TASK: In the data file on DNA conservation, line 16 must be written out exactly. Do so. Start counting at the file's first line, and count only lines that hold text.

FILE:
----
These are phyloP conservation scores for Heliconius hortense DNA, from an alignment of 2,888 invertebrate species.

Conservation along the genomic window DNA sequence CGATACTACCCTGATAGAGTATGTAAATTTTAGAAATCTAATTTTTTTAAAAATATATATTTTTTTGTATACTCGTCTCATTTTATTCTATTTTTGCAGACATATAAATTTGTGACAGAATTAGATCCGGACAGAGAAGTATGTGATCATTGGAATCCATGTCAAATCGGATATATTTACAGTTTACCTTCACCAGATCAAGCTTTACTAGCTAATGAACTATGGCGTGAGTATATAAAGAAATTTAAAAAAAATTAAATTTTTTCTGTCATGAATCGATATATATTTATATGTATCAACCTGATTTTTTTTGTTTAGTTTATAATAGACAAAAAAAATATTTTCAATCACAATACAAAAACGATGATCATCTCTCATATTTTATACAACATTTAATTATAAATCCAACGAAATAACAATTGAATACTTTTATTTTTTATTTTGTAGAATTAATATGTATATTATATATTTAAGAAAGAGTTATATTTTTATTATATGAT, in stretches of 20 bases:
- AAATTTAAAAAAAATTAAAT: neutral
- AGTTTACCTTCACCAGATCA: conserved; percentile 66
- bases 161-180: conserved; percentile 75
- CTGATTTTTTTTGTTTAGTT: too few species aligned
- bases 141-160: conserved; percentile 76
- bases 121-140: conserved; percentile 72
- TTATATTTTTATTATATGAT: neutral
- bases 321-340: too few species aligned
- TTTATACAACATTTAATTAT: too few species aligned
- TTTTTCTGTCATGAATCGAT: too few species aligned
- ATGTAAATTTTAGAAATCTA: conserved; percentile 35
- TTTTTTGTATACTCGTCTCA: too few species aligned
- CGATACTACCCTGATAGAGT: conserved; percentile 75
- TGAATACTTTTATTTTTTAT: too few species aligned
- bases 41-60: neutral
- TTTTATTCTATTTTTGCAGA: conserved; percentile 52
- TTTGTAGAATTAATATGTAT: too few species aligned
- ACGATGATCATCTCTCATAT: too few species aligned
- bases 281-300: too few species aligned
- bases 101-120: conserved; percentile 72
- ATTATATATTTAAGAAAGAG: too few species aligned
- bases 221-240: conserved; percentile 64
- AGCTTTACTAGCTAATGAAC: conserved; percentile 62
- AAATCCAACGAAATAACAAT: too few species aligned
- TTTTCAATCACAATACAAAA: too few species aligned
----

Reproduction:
- TGAATACTTTTATTTTTTAT: too few species aligned